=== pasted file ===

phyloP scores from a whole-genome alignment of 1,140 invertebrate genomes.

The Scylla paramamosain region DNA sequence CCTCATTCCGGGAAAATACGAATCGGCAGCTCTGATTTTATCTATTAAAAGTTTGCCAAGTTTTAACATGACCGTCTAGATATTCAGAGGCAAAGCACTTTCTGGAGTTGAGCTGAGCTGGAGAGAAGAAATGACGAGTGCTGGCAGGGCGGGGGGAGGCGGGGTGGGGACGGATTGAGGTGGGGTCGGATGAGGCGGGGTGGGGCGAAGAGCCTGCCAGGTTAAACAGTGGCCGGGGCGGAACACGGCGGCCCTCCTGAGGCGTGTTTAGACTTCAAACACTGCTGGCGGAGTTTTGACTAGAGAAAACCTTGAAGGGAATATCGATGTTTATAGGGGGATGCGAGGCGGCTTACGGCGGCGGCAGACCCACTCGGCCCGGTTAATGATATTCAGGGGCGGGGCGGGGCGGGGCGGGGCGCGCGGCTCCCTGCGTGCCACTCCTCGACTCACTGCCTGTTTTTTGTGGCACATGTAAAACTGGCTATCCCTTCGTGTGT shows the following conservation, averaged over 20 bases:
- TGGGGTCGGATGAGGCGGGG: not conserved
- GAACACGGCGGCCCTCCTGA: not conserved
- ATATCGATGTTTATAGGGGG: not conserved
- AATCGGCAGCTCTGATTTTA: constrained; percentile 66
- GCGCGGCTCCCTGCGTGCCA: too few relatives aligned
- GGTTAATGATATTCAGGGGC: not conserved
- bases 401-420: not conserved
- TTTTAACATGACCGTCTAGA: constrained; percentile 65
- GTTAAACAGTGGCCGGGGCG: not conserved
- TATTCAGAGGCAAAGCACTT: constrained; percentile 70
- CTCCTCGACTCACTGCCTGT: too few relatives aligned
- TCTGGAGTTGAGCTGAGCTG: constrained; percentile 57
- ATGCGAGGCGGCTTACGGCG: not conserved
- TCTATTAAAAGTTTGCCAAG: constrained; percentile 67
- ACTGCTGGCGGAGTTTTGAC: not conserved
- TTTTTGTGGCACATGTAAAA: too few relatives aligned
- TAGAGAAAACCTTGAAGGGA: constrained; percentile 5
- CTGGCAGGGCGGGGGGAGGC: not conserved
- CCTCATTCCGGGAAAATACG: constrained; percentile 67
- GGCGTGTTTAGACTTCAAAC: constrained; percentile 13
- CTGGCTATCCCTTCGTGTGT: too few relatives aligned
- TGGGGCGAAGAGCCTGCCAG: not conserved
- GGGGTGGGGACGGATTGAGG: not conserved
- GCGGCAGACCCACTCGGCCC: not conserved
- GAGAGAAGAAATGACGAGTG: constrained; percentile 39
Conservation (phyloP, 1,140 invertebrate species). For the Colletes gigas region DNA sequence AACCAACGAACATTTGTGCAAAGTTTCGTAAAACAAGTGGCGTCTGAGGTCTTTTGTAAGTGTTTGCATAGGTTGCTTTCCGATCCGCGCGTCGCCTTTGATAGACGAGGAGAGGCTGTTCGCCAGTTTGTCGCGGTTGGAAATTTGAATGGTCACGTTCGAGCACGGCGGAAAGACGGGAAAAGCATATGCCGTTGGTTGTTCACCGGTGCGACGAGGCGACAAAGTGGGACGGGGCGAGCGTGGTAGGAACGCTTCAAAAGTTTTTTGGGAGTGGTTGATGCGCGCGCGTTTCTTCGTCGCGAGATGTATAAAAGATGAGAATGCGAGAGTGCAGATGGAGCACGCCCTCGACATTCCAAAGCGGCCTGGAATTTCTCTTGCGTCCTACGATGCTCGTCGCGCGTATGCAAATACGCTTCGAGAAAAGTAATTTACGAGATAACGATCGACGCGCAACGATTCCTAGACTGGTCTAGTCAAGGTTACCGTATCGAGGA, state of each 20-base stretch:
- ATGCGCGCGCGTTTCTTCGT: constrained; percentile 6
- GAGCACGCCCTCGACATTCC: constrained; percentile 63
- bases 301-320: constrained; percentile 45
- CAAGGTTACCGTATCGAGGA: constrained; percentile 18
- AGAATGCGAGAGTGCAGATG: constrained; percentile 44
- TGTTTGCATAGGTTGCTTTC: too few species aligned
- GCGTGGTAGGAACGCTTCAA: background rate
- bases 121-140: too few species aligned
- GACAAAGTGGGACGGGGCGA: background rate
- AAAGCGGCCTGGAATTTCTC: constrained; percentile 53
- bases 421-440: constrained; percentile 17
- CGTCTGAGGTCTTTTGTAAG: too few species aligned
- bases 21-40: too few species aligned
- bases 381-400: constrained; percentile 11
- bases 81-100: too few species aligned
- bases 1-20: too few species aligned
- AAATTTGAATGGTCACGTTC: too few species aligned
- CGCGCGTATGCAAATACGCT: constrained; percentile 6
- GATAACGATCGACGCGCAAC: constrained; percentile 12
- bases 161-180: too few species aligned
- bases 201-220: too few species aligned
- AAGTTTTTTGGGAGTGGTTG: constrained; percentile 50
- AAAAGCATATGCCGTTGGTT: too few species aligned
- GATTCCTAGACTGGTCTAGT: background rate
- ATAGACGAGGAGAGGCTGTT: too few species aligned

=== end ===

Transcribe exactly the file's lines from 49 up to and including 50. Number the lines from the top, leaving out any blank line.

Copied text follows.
- bases 201-220: too few species aligned
- AAGTTTTTTGGGAGTGGTTG: constrained; percentile 50